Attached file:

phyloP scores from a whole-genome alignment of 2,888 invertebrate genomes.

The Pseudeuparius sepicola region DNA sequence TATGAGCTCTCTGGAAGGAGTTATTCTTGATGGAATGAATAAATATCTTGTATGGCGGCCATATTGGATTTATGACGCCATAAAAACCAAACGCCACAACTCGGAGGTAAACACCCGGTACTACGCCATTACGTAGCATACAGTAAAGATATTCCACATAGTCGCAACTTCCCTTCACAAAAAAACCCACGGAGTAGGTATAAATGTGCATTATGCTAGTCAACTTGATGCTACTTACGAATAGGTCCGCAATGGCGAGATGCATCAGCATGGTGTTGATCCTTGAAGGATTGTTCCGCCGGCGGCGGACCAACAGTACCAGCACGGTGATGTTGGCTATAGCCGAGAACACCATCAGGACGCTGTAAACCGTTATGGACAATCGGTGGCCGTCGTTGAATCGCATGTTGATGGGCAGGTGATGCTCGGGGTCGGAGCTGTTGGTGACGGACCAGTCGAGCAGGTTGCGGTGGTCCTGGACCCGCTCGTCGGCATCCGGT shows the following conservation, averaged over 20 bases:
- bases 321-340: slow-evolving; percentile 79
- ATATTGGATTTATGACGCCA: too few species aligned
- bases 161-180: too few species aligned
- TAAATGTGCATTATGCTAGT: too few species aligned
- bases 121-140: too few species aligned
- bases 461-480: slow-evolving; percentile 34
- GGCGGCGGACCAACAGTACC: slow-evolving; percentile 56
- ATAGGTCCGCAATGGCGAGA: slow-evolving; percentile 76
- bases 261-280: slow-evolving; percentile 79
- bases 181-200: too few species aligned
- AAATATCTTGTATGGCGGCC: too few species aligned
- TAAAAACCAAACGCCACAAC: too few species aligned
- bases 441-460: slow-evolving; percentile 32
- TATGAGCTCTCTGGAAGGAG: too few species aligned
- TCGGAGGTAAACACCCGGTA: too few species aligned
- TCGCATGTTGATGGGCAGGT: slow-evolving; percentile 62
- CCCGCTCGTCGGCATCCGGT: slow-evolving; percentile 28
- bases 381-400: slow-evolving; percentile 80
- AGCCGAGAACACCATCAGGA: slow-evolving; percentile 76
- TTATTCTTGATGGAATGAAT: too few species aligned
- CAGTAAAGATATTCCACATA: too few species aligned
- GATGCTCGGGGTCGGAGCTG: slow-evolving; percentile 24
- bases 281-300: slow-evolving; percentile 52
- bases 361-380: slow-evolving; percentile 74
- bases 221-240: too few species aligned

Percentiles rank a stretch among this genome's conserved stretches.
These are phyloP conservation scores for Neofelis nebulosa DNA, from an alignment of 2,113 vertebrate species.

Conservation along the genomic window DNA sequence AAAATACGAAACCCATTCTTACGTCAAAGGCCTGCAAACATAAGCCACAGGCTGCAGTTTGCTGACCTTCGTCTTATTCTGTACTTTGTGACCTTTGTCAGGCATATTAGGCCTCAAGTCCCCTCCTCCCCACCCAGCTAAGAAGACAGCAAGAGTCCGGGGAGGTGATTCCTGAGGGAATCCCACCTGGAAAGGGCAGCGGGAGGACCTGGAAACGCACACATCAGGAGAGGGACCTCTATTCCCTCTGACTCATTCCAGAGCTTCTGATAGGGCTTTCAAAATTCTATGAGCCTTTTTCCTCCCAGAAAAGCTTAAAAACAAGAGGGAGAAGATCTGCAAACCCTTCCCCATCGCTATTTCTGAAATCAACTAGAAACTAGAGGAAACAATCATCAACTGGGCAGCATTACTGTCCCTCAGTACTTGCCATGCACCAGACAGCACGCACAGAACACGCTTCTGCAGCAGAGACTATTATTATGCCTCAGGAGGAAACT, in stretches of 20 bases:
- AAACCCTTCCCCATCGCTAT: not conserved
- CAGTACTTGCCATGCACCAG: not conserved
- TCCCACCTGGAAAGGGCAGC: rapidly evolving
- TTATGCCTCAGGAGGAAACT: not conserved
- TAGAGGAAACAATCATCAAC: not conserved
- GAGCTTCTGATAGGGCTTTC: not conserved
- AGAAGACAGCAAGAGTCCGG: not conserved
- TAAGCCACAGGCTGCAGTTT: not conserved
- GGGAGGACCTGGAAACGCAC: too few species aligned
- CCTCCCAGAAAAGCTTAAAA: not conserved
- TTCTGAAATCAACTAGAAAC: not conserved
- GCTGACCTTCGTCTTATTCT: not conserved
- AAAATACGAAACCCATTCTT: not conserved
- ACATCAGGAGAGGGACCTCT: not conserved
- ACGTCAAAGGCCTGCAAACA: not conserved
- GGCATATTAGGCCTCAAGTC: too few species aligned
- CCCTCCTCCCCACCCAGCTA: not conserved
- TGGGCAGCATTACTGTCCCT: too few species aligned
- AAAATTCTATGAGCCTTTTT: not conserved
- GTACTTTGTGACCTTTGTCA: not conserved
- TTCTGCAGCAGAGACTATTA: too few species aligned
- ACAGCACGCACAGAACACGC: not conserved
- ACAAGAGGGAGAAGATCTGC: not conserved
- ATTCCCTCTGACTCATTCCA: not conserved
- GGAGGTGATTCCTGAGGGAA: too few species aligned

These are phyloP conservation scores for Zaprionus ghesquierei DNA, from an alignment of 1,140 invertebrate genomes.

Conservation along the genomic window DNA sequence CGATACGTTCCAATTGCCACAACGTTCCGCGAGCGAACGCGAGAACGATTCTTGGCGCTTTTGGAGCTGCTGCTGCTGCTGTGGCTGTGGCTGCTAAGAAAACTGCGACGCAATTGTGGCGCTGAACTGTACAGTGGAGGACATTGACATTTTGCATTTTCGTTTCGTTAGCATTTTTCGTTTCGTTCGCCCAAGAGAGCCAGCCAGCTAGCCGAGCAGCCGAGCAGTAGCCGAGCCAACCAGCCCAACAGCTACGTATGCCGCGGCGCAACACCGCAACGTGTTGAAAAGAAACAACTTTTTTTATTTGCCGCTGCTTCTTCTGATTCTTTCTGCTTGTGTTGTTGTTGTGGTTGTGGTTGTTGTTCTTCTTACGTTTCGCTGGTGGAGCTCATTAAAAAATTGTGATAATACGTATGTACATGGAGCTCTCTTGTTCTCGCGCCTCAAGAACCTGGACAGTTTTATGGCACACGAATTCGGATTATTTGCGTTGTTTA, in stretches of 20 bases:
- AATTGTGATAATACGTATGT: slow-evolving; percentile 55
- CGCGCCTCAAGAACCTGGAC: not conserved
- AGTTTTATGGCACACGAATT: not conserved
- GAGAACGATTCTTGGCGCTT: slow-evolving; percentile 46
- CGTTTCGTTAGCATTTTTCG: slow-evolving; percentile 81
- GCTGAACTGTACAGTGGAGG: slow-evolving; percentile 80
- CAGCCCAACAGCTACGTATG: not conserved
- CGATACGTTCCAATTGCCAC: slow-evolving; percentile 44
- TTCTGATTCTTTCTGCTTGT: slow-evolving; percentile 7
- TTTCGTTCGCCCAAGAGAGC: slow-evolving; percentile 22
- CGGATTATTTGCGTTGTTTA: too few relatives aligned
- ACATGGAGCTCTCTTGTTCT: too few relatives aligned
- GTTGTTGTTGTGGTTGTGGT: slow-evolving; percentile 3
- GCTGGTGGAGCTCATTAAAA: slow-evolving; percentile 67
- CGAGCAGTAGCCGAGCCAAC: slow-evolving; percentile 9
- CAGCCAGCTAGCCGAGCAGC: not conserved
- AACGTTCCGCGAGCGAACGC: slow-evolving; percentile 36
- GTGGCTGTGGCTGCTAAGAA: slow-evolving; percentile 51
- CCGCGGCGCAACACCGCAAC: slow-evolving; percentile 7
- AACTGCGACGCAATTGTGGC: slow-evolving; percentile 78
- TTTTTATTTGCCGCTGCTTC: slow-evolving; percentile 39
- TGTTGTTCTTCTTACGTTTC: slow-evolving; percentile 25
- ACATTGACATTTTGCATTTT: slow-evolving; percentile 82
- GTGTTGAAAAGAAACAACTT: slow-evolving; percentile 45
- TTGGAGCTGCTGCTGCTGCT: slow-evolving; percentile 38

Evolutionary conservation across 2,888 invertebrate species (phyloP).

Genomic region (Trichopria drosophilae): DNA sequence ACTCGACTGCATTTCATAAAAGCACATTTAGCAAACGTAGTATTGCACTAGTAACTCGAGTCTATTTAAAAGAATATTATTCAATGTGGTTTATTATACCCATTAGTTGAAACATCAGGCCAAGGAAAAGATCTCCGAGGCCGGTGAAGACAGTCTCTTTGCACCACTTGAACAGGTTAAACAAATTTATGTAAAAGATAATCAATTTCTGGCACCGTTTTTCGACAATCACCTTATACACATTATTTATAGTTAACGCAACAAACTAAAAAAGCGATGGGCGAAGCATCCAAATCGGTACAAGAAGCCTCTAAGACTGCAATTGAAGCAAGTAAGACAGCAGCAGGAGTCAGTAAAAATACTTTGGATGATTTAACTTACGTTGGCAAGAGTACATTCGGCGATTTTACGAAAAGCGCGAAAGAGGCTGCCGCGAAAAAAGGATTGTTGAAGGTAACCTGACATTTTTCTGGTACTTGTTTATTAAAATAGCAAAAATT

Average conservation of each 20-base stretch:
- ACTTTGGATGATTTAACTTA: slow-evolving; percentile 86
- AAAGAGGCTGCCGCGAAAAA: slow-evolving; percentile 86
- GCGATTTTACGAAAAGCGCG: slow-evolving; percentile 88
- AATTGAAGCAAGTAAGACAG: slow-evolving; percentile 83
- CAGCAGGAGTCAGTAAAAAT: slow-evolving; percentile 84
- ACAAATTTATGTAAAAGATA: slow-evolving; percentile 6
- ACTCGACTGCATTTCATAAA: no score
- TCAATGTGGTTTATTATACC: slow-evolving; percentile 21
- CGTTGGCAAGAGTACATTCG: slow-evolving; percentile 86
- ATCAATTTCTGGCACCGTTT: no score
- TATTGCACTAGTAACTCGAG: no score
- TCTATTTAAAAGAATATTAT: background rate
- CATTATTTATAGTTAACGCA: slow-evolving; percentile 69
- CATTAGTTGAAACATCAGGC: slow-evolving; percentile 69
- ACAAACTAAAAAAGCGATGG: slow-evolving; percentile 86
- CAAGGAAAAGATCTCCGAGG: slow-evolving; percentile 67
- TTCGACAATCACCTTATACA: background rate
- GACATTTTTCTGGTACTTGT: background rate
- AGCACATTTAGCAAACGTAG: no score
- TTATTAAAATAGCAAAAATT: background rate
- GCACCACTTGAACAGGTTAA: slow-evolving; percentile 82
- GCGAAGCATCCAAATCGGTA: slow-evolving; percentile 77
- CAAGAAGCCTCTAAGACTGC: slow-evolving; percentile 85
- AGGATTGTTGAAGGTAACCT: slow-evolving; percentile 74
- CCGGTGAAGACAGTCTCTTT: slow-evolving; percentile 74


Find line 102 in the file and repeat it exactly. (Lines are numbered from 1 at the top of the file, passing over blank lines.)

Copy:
- TTCGACAATCACCTTATACA: background rate